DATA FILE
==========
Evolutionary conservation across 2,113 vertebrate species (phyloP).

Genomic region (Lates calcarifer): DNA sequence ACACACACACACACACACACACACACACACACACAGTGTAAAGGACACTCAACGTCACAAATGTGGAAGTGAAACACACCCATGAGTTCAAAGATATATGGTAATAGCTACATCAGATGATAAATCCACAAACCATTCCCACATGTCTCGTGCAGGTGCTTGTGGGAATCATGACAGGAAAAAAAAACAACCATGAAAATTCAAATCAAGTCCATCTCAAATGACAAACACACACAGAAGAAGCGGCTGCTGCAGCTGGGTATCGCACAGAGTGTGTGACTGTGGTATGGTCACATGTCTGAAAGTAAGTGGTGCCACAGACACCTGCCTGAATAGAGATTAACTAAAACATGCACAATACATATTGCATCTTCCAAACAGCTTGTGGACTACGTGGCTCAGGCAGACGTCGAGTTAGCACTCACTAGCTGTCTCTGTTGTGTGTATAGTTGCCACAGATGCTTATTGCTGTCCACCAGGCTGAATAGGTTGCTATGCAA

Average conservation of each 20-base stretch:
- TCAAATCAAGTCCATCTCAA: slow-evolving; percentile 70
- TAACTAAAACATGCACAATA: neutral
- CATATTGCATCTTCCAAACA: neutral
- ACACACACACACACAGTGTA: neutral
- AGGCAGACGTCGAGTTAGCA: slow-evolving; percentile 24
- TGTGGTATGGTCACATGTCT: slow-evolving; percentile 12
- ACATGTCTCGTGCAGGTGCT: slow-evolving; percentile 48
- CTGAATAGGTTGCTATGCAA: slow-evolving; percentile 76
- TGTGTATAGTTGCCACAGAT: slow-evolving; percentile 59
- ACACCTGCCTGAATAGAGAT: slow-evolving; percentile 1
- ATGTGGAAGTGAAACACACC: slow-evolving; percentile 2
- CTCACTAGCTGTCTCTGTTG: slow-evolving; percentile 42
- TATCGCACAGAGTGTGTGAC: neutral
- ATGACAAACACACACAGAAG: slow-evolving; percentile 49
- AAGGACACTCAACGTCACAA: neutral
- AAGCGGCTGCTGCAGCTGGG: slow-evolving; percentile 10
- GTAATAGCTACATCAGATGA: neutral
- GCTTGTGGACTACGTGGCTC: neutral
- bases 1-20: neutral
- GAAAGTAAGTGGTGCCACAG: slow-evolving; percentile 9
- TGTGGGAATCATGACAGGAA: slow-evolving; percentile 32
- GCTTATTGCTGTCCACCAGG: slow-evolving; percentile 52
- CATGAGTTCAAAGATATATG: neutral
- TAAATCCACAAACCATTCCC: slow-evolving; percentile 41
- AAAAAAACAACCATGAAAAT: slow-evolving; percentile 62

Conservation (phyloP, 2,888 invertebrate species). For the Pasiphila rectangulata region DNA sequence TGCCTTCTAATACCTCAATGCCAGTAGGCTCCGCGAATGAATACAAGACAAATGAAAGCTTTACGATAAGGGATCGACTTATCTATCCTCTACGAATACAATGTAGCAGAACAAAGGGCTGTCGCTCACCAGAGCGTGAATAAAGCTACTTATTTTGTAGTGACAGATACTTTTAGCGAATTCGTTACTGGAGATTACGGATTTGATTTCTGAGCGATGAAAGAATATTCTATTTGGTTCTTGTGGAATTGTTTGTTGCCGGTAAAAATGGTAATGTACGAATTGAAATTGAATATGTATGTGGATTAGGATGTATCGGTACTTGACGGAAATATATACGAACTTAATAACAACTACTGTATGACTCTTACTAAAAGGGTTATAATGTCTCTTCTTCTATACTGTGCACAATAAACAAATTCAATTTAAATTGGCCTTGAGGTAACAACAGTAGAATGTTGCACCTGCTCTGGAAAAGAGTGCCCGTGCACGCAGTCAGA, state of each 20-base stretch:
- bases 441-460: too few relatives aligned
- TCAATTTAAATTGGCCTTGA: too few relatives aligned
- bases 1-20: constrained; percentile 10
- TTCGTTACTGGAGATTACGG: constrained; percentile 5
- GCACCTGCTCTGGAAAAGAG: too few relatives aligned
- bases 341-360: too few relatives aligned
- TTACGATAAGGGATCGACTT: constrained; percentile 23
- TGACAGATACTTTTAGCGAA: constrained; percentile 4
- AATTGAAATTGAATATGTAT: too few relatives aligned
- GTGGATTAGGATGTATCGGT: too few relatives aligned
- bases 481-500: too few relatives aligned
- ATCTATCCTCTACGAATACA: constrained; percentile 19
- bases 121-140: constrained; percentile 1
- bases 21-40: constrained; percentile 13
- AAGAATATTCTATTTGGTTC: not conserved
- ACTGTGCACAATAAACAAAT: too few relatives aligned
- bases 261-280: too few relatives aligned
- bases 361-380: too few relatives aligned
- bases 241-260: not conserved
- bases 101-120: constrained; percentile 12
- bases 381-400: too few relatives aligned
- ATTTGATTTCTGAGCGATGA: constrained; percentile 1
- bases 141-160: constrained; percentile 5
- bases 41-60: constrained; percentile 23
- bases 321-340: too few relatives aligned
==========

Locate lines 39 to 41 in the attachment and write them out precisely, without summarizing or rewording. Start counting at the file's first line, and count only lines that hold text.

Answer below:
- GTGGATTAGGATGTATCGGT: too few relatives aligned
- bases 481-500: too few relatives aligned
- ATCTATCCTCTACGAATACA: constrained; percentile 19